Thought for the day

“Birth is circumstantial. To whom one is born and when and where one is born, amounts to nothing more than circumstances. What is important after birth is to not confuse these circumstances with essences.”


Monday, December 20th, 2004

The apologists

Pity them for they will live the majority of this decade governed by a man they have little respect for – and they are truly sorry.

Here’s one for you to make later

Should you be in need of some creative exercise during the next few weeks why not make one of these?

All you need is electricity, a suitably configured computer, a compatible printer, printer ink, paper or card, scissors, sharp knife, sticking plasters + directions to nearest hospital, glue and a bit of patience.

Better still why not make several and give them to all your friends and relatives as expensive and fascinating gifts that will remind them of your generosity throughout the year?

I bet you feel good now – I know I do. Clicky

Play your cards right

Those Labour gurus are a bundle of festive fun.

So confident are they that you will want to pay £85 for a plastic card with your eyeball on it they are urging you to sign their little petition.

Current cost: estimated at £13 billion. [This will go up. This sum would significantly alleviate African hunger – I vote to spend it on that.]

They say you won’t be compelled to carry it. The police say you should be compelled to carry it. I wonder who will win? There are c. 60 million people in the UK. What proportion of these are potential terrorists / NHS & benefit fraudsters? and how will a plastic eyeball card catch determined naughties? Plainly there are better ways of achieving those objectives so what will the cards really be used for?

It reminds me of teachers who punish the whole class to flush out the badboy. We used to riot when they did that. I refer my honourable readers to the alternative arrangement I recommended some months ago.

It’s not too late to fax your MP.

What have we learnt this month? *

Sunday, December 19th, 2004

Rhubarb can cause double vision.

If Jesus were alive today he would probably be a Professor of Electrical Engineering and Computer Science at MIT.

Mutant has been arrested for being naked in public.

Blue Witch is a sucker for soft toys.

Neville Brody designed the Guardian website.

Contemporary musical popularity is at odds with my ageing perception of quality.

Kylie suffered from ‘deConstruction interregnum’.

Russian history is not always black and white.

If current trends continue, all Americans will be overweight by 2050.

Zed is lingually perforated.

There are at least 3 types of wheel clamp, Hanson, Triangle and Dutch.

I know this because soon I can become a

fully qualified vehicle immobilisation executive.

[* Month as in 4 weeks]

Encounter with Libeskind

Saturday, December 18th, 2004

Suitably disoriented by trying to find it within the grim Barbican complex, I had the place pretty much to myself. What other fool would be visiting on a cold wet evening in late December?

The exhibition is presented in a haphazard grouping which echoes the fragmented aesthetic of the architecture itself. Projects are grouped around loose themes rather than chronologically and are represented in slideshows, models and panels. Sadly there weren’t many orginal drawings or sketches to be seen. This gave the show a sterile quality that was only partly relieved by some talking head footage of Libeskind discussing his work on the opera, Saint Francis of Assisi [2002]. I’d known that he’d been a virtuoso pianist and accordionist before taking up architecture. I hadn’t appreciated how much music is integral to the conception of his ideas. When you know, of course, you can see it – not least in the poetic titles of many project elements. ‘Wedge of light’, ‘Park of Heroes’, ‘Air Shard’, ‘Void’, ‘Orion’ – to quote a few.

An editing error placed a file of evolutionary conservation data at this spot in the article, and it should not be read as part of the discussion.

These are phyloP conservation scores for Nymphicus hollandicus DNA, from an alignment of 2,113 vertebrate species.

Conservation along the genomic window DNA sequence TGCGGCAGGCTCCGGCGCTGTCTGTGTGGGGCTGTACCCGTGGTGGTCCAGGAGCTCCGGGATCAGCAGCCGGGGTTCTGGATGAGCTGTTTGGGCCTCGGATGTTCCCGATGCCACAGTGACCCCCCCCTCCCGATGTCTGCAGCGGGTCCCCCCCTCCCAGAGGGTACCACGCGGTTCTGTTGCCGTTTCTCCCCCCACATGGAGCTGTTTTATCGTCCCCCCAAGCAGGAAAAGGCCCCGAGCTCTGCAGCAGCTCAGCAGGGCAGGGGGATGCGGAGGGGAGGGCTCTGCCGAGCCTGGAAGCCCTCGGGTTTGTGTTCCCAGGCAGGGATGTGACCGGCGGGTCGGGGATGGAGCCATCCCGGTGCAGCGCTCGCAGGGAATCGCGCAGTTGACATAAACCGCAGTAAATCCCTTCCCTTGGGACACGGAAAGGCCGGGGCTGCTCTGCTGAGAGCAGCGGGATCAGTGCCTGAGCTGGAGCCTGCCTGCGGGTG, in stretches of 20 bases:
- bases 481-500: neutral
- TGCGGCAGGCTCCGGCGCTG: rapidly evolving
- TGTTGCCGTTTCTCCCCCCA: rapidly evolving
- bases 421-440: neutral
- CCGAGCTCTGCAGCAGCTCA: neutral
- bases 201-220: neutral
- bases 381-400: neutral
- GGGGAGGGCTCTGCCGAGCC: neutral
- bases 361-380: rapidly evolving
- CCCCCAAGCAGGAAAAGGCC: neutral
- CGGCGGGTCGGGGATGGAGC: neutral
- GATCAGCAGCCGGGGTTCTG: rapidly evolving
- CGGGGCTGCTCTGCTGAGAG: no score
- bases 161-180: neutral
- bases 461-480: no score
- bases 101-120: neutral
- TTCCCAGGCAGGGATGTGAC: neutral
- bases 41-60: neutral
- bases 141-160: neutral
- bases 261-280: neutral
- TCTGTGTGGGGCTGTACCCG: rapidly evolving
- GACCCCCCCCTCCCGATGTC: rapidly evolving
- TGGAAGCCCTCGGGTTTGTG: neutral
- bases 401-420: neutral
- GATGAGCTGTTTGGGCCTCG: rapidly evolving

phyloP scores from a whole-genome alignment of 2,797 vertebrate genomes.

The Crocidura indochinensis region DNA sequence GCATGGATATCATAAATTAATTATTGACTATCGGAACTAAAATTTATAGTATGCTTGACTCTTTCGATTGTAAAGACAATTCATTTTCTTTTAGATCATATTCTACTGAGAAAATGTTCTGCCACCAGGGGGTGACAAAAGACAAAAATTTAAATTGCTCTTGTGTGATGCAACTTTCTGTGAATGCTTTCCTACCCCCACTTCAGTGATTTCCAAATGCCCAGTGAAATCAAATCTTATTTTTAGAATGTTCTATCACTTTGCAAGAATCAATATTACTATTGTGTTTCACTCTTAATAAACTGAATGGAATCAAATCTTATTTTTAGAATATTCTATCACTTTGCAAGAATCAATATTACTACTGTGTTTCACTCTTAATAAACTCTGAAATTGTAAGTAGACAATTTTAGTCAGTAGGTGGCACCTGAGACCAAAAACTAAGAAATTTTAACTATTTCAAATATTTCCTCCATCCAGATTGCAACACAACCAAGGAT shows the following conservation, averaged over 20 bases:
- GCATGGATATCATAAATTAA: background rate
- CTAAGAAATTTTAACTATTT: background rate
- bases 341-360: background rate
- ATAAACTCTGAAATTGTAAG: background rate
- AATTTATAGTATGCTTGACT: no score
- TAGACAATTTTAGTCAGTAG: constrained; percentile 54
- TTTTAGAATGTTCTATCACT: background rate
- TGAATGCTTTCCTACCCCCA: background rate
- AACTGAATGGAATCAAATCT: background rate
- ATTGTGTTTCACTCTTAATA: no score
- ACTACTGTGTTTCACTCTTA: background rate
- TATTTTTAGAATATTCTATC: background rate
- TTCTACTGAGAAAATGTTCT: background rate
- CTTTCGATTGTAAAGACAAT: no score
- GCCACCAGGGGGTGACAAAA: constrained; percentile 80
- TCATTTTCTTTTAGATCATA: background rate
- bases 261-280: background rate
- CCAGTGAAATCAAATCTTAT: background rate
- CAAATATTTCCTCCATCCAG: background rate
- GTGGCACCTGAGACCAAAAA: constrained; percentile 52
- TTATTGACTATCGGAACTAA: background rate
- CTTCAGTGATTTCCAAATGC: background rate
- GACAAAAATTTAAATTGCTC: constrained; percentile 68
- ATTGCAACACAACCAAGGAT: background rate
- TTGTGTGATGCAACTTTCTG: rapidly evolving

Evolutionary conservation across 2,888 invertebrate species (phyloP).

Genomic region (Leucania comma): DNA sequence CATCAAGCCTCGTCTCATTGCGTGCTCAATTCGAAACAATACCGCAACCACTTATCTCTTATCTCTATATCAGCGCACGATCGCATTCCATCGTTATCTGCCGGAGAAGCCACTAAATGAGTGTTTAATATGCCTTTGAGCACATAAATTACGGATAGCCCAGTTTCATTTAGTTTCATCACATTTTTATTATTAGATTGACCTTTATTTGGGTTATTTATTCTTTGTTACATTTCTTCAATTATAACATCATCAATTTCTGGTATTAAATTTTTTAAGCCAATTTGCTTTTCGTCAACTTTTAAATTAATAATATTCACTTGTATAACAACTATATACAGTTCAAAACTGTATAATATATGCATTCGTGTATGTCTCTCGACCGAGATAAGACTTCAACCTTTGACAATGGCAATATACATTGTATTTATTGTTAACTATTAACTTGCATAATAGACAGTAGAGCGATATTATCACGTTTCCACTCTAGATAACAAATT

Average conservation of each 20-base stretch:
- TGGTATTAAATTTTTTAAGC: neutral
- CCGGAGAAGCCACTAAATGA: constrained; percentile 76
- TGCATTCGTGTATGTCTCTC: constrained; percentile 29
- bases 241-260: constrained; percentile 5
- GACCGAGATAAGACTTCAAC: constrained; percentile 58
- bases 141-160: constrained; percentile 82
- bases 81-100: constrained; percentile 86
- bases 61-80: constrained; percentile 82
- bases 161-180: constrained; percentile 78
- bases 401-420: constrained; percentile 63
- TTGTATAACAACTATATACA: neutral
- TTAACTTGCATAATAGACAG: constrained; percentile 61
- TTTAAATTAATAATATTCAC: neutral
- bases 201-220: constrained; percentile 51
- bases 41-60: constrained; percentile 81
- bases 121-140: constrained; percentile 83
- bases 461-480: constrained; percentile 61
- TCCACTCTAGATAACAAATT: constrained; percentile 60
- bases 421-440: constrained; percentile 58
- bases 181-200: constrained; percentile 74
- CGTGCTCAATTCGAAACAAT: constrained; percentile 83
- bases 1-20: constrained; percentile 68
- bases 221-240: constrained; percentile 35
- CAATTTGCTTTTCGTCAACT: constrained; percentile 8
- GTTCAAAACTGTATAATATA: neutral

Of course, it’s the World Trade Center rebuilding project which has propelled Libeskind fully onto the international stage. This project takes central place in the exhibition and is represented chiefly by a reproduction of the winning model from the New York competition. [Shame you can’t get closer] This model gives a strong impression of the cluster of new buildings grouped around the hallowed Ground Zero. The towers, benign sentries with steeply angled roofs all pointing down towards the twin tower footprints etched into the memorial park at their base. The model is lit from within and the translucent walls of the buildings glow comfortingly like church candles. There is strong emotion running through this design which reconciles the almost impossible tension between the need to remember with dignity and the need to satisfy Manhattan mammon. I wrote back in February about the difficulties Libeskind has been having in realising his vision. Having seen at first hand the coherence of his ideas for this site I hope the vision can survive – it will be a fitting and powerful memorial.

A tantalising glimpse of the axed V&A Spiral in the form of samples of the fractal tiles which would have covered the building. The exhibition text describes the Spiral as though it is a live project – a day after the show opened they decided it wasn’t to be. Our loss.

Libeskind apparently makes no distinction between unbuilt and built projects. He’s interested more in the ideas. What it is to be driven by your ideas – sufficiently brilliant to get others to pay you to develop them? The sometimes disorienting visual language came from music. A suite of early drawings, shown in the exhibition, articulated a musical score-like aesthetic which can be seen running through the subsequent architectural and theatre projects. I’d not known this previously. I still don’t fully get it. Those drawings are very mysterious to me. He’s out there on the edge this man.